BRIDGES ARE IRON,OR QUITE WOOD
I buckled, for I was not cast iron,
But born and left to rust. The weary weight
Of the wheels that broke me has now begun
Its vilest work. Scapegoat furnished by fate,
I am scrapped with haste and glee.
Mocking laughter rises like hills, subsides
In earthquakes leaping water turns to song.
On the foam of time each stray fragment rides
To oblivion, a flash in the throng,
For itself a synecdoche.
About the Author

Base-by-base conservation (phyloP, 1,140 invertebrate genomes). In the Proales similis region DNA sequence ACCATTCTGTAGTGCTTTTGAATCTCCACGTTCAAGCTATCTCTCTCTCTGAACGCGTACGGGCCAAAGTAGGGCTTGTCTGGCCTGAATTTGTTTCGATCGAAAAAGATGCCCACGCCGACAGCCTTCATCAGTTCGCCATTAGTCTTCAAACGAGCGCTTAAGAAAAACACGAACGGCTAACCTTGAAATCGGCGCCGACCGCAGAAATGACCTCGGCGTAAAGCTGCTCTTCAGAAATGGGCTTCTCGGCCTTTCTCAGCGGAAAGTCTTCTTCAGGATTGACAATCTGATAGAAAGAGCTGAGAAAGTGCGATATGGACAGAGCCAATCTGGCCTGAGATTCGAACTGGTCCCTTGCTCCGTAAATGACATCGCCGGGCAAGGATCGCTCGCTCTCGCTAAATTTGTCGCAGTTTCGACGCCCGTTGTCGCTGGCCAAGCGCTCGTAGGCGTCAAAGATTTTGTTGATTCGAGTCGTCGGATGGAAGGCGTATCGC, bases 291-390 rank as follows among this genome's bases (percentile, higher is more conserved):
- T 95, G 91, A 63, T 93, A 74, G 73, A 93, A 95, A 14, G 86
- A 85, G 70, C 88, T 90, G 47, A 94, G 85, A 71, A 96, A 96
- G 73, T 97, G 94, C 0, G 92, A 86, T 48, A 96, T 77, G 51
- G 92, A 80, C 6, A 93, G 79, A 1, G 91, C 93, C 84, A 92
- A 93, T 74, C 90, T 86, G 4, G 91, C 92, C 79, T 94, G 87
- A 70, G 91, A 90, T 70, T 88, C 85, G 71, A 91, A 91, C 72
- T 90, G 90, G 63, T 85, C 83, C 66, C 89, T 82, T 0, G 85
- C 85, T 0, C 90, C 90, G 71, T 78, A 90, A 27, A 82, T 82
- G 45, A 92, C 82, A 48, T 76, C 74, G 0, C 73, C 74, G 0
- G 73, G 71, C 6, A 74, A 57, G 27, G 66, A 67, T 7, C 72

Hibah Shabkhez is a writer of the half-yo literary tradition, an erratic language-learning enthusiast, and a happily eccentric blogger from Lahore, Pakistan. Her work has previously appeared in Wellington Street Review, Black Bough, Across The Margin, Borrowed Solace, Ligeia, Cordite Poetry, and a number of other literary magazines. Studying life, languages and literature from a comparative perspective across linguistic and cultural boundaries holds a particular fascination for her.